Arvind Panagariya, former vice-chairman of the government of India think-tank NITI Aayog has praised the Modi government for economic reforms and credited Vajpayee era policies for the healthy economic growth during the first term of the UPA era. He also criticized the socialist economic policies such as ‘licence permit raj, distribution and price controls, and autarkic trade policy’ adopted in the post-independence era and blamed them for what was termed as the ‘Hindu rate of growth’ by some stupid economist. He credited the economic liberalization for the tremendous growth of the country in the last three decades and wrote, “The process of change began gathering steam only with liberalising reforms, first introduced grudgingly in the second half of the 1980s and then deliberately from 1991 onward.”
Pangariya took the critics of Modi government hands-on for the skewed approach as said “as a critic, if you choose to evaluate any of India’s governments according to problems that remain unsolved, you can have a field day. That is precisely the approach critics of Prime Minister Narendra Modi have taken.” Taking a bold stance on another term for theModi government, Panagariya argued that there is no healthy alternative available as any other formation would be some variation of the UPA government which proved disastrous for the economy of the country. “If this correct metric is applied, it is difficult to escape the conclusion that the present government has done splendidly well and that a return to any available alternative, which will inevitably be some variation of the erstwhile United Progressive Alliance (UPA), would set back India’s economic progress,” wrote Panagariya in the article in Economic Times.
On the high growth rates during UPA era, Panagariya wrote, “As I have maintained all along, the high growth rates during UPA rule largely represented a lagged response to the reforms that Prime Ministers Narasimha Rao and Atal Bihari Vajpayee had painstakingly implemented.”
One thing which is painful in the history of the economic growth of any country is that the leader whose administration takes the reforms recourse never gets credit for it in popular perception. This is not limited to India, it is a global phenomenon. In the United States, economic growth was excellent under the presidency of Bill Clinton and he was appreciated in the media for that. But the majority of economists agree to the assessment that high growth during the Clinton presidency was due to economic reforms initiated by Reagan administration.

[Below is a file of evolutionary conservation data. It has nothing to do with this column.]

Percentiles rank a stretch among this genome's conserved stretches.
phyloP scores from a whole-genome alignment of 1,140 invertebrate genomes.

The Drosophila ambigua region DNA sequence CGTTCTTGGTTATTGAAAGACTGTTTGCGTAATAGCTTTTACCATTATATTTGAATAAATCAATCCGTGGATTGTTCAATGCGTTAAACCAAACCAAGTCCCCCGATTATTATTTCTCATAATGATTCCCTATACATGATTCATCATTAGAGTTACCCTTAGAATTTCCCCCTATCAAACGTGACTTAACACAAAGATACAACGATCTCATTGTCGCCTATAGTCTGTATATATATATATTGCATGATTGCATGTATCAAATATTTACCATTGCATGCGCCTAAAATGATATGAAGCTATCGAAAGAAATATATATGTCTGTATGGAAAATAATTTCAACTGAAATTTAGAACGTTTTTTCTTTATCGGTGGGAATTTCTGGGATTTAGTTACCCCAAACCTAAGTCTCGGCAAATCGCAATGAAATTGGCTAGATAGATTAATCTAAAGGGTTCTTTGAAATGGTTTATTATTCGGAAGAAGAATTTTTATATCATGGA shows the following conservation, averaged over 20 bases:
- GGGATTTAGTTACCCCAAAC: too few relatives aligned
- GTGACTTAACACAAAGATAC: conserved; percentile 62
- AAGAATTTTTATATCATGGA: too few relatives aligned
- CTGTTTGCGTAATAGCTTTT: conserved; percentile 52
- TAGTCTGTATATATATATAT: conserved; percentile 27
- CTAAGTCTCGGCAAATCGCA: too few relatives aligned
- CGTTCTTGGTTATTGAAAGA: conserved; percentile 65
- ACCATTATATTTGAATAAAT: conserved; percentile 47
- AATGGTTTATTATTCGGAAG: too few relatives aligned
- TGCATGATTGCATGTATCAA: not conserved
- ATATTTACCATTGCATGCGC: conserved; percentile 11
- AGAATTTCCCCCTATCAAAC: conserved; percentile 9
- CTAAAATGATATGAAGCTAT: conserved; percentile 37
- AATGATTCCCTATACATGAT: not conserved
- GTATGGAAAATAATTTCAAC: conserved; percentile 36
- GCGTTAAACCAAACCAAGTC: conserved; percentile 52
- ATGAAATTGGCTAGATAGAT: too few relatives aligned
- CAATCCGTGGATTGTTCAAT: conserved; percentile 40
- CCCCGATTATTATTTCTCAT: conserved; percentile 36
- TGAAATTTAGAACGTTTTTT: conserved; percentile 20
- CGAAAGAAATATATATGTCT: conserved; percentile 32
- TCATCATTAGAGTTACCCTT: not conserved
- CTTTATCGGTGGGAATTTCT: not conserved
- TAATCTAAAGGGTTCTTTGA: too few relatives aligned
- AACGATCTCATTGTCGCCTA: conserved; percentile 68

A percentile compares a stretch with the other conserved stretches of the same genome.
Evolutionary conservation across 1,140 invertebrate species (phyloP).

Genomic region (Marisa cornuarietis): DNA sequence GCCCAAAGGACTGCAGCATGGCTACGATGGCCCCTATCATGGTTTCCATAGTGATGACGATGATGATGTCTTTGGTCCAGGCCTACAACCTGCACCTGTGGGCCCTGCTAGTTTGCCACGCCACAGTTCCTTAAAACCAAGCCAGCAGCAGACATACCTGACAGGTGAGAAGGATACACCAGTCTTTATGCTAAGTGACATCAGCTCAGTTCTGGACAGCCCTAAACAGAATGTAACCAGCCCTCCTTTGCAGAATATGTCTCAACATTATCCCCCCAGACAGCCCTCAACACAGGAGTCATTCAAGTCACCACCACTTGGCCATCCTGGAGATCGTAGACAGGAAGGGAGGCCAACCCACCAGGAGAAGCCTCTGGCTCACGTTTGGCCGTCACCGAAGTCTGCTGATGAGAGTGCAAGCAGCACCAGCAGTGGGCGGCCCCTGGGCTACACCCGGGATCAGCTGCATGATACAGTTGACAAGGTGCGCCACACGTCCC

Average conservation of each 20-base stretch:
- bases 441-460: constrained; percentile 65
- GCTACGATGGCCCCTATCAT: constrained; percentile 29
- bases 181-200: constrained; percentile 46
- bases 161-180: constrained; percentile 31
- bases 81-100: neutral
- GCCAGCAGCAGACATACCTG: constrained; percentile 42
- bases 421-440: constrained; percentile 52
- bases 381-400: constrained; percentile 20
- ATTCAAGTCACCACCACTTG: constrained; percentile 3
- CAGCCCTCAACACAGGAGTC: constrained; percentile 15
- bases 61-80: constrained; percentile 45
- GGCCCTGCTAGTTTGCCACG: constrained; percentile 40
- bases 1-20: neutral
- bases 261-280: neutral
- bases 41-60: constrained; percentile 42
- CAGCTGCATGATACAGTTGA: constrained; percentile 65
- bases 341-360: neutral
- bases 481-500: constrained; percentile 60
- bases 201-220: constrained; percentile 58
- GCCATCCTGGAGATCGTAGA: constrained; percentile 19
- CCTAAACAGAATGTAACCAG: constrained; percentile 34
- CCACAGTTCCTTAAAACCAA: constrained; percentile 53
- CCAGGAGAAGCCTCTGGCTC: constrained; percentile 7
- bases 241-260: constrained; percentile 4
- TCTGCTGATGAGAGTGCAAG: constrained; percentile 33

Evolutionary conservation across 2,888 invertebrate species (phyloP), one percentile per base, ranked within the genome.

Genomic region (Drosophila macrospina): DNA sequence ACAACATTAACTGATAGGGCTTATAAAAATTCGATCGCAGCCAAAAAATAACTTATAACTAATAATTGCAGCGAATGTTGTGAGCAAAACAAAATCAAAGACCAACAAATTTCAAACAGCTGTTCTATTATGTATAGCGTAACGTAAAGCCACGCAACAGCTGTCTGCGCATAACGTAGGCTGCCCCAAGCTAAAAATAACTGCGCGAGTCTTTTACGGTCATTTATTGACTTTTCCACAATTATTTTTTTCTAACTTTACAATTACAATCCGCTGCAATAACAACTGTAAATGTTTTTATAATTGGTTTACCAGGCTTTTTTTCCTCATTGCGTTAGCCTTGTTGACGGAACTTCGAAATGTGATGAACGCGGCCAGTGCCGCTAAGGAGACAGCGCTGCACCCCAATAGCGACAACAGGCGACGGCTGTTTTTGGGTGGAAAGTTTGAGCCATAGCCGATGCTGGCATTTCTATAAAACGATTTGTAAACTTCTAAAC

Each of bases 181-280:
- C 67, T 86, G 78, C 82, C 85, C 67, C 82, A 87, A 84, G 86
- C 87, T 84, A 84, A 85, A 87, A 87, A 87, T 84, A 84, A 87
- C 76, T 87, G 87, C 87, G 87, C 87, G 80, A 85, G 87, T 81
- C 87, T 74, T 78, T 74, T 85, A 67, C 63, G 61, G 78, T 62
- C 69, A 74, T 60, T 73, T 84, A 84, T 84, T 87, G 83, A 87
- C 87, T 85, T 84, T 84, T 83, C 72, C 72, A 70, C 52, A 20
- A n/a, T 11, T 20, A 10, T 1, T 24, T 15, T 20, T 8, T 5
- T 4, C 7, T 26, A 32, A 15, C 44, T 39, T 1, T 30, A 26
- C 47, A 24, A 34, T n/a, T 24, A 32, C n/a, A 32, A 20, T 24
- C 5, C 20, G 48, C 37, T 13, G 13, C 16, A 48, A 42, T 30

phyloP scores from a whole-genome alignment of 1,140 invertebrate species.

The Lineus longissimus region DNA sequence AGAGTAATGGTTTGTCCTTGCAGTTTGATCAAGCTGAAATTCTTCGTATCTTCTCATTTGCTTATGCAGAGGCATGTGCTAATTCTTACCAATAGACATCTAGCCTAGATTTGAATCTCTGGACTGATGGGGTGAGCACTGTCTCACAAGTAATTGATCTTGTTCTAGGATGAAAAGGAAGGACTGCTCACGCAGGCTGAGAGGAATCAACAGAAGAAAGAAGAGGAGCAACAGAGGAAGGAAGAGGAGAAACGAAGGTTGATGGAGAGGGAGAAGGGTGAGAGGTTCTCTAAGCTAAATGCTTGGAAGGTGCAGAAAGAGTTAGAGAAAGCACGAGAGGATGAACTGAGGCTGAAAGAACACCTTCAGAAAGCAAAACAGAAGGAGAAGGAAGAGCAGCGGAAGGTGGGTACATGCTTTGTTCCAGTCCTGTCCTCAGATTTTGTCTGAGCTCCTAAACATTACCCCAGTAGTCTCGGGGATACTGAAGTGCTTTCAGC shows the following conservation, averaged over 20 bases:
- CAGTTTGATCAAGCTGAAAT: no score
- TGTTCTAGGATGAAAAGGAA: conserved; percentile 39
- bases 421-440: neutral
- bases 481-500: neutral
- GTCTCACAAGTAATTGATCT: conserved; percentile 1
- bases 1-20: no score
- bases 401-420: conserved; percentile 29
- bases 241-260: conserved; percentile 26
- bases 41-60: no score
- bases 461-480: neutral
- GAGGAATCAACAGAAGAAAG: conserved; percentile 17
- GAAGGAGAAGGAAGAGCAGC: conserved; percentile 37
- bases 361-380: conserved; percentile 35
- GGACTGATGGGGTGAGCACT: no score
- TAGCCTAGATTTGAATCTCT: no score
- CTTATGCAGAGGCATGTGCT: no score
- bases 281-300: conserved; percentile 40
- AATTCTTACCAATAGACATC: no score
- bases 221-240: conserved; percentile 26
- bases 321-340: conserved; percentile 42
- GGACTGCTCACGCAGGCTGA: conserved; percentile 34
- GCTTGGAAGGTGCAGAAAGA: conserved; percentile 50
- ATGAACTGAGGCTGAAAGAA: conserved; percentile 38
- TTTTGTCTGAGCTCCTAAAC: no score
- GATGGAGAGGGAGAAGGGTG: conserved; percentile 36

The story has been repeated in India too, the Congress party claims that the first term of UPA was the golden era of Indian economic growth. But it is not ready to accept that the growth was a result of Vajpayee government’s policies. When the first Vajpayee government came to power, the macroeconomic fundamentals of the country were in shambles. The fiscal deficit was at 5.8 percent, CPI inflation was at 6.8 percent, Current Account Deficit (CAD) was at 1.3 percent and foreign exchange reserves were just 29.4 billion in the fiscal year 1997-98. So the country was weak on every major macroeconomic indicator. Now let us take a look at the same indicators in the fiscal year 2003-04 to examine whether the six years of Vajpayee led NDA rule improved the economy or not. In the fiscal year 2003-04, the fiscal deficit was 4.5 percent of GDP, CPI inflation was 3.9, CAD was at 2.3 percent surplus, and foreign exchange reserves were at 113 billion (four times 97-98). So the macroeconomic conditions improved significantly with GDP growth at 8.08 percent as per a new series data.
The Modi government again took painful reforms like Insolvency and Bankruptcy Code and GST implementation to restore the strong macroeconomic fundamentals in the country. Today fiscal deficit is low, foreign exchange reserves are at a new high, and economic growth is predicted to go upward in upcoming years given conditions remain constant. Economic reforms like GST implementation, IBC, and social sector spending, improved ease of doing business will contribute to the economic growth of the country in future. So, the Indian economy will grow at good pace in the upcoming years. Now suppose in 2019 the BJP government is ousted out of power or suppose someone other than Narendra Modi becomes prime minister. If the new Prime Minister starts taking credits for economic growth by himself rather than being grateful to PM Modi, this should be considered as treacherous and disrespectful, but the sad thing is that ‘this is how politics works’.